Good day for quarterbacks

SANTA CLARA –

Jim Harbaugh called today’s practice the “best practice of training camp so far.”

Alex Smith and Colin Kaepernick both threw two touchdowns and just one poor pass apiece. On the poor ones, Smith had a ball tipped at the line of scrimmage that was almost intercepted, and Kaepernick didn’t lead Ronald Johnson enough on a crossing route, so cornerback Cory Nelms almost caught the ball instead. Other than those two throws, Smith and Kaepernick looked sharper than ever.

On Smith’s best throw, he felt heavy pressure in the pocket and rolled out right. He kept his eyes downfield and hit Ted Ginn Jr. in the back of the end zone. Ginn made a beautiful leaping catch. The pass was easily 20 yards, maybe more. One fan near me was incredulous. “That’s not Alex Smith,” he yelled. It most certainly was.

Kaepernick’s two touchdowns came on back-to-back plays in the red zone, and they were both short passes to Delanie Walker.

But Kaepernick’s best moment wasn’t a pass. On the first play of his 2-minute drill, he lined up under center and faked a handoff to Anthony Dixon. Everyone bit on the fake, and Kaepernick ran a naked bootleg 45 yards into the end zone.

Play-action rollouts were a theme of the day.

Harbaugh started 11-on-11s calling a series of misdirection plays. On the first play, Alex Smith lined up in the shotgun next to Frank Gore. Smith faked the handoff and ran a designed quarterback-sweep to the right.

The next play Smith handed the ball to Gore from the same formation, but ran a fake option play to the left with the tight end to confuse the defense.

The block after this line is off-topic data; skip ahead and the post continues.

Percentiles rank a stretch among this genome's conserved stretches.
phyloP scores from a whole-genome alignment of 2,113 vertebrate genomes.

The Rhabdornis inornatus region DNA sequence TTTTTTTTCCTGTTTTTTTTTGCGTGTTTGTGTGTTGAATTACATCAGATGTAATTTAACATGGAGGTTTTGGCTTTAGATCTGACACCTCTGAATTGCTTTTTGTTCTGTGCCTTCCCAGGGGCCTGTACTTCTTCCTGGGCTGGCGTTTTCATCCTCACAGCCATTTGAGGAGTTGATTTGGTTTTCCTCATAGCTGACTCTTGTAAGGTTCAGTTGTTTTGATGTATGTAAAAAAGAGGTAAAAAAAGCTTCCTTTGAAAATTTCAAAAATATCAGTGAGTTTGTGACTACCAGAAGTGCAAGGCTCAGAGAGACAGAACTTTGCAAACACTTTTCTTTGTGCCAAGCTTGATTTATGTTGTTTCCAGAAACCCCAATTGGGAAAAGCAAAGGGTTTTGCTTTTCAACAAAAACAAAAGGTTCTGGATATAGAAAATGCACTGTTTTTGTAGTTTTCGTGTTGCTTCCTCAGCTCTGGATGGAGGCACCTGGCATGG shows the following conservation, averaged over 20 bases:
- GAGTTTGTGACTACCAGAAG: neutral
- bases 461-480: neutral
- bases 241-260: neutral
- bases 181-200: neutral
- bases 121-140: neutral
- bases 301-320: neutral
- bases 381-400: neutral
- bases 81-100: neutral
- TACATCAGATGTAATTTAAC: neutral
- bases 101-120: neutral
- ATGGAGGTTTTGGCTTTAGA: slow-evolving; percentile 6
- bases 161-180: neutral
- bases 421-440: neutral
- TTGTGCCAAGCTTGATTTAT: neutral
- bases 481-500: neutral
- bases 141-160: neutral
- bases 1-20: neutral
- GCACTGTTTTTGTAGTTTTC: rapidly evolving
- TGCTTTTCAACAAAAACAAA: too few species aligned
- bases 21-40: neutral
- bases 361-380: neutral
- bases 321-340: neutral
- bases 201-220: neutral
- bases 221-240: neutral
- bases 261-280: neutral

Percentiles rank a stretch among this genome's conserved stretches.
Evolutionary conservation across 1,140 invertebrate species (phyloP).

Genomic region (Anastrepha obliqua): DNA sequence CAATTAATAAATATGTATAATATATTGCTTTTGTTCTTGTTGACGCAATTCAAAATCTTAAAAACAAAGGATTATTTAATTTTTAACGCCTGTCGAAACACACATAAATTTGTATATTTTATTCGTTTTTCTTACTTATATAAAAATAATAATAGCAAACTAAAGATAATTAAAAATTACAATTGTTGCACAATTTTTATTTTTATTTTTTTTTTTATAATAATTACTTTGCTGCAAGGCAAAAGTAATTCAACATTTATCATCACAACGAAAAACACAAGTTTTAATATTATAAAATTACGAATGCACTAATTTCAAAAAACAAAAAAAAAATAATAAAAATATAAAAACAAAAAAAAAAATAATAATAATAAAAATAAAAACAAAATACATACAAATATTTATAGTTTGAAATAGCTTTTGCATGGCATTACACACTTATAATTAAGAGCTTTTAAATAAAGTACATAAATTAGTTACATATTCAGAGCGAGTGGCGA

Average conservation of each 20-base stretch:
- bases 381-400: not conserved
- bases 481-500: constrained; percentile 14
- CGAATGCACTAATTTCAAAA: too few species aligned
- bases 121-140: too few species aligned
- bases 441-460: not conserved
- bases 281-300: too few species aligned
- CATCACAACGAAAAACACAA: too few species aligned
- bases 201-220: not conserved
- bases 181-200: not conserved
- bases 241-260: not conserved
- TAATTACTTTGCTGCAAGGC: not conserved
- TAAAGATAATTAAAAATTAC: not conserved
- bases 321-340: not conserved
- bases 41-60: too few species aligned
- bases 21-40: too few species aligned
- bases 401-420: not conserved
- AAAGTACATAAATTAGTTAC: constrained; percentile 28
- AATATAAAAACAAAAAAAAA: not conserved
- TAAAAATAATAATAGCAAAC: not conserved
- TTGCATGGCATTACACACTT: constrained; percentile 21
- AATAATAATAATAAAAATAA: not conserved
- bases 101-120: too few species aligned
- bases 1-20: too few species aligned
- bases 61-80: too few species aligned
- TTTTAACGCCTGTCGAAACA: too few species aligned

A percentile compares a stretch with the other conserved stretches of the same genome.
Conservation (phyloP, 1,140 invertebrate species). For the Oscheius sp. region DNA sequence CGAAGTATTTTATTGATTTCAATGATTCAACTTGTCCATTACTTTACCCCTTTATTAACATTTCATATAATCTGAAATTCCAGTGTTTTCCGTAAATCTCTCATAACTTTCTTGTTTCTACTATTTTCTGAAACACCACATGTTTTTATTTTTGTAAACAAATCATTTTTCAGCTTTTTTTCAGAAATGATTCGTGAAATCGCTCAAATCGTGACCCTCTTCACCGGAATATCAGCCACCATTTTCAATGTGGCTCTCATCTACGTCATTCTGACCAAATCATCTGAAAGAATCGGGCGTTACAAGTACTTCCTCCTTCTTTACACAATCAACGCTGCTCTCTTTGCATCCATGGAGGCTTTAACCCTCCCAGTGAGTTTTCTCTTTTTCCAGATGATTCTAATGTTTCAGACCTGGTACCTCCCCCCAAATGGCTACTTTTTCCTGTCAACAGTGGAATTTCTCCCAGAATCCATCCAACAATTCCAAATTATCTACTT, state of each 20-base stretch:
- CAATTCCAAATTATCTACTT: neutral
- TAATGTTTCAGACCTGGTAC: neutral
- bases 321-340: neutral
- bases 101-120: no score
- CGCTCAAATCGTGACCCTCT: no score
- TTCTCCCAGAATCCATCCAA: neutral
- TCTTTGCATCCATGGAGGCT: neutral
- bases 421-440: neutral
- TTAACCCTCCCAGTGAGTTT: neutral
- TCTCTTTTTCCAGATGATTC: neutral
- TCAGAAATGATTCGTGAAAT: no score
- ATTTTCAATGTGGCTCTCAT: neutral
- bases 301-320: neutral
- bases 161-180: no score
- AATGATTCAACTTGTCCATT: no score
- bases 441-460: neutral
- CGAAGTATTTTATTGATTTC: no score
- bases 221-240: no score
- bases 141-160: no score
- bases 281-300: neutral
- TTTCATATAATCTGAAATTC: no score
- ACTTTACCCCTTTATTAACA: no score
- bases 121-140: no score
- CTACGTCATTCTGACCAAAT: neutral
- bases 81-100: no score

Four plays after that, Smith ran a real option play with Frank Gore, pitching him the ball at the last second near the left-sideline.

This is the type of college-football trickery we may see from the Niners this year.

Now, on to the rest of the team.

THE GOOD

  • Braylon Edwards. Caught a five-yard fade in the end-zone from Alex Smith and made it look easy. The 49ers haven’t had a wide receiver they could throw the ball up to in goal line situations, and now they do.
  • Carlos Rogers. Didn’t allow any completions in one-on-one drills, and no quarterback threw his way during scrimmages.
  • Chris Culliver. The second best cornerback behind Rogers in the one-on-ones. He’s big and fast and improving.
  • Ahmad Brooks. Got some practice reps for the first time in a few days, and got a sack around the left edge. Brooks looks much more comfortable rushing around the edge than Aldon Smith, who often gets pushed out of the play unless he cuts back to the inside.

THE BAD

  • Anthony Davis. Got beat by Brooks for a sack. Davis didn’t appear to get a hand on him, either.
  • Phillip Adams. Got beat almost every time in one-on-ones. He’s coming back from a broken ankle and he doesn’t look to be on the same level as the other cornerbacks just yet.

THE REST

  • Taylor Mays lined up next to C.J. Spillman on the second-team defense.
  • Donte Whitner and Madieu Williams were the first-team safeties, and Whitner stood out, almost making a diving interception.
  • Neither Shawntae Spencer nor Isaac Sopoaga practiced today, but I saw them throwing a medicine ball back and forth around 3:30 p.m. Whatever they’re “working through” should be minor.
  • Dashon Goldson may or may not practice tomorrow. When asked about it, Harbaugh said, “We’ll see.”

 

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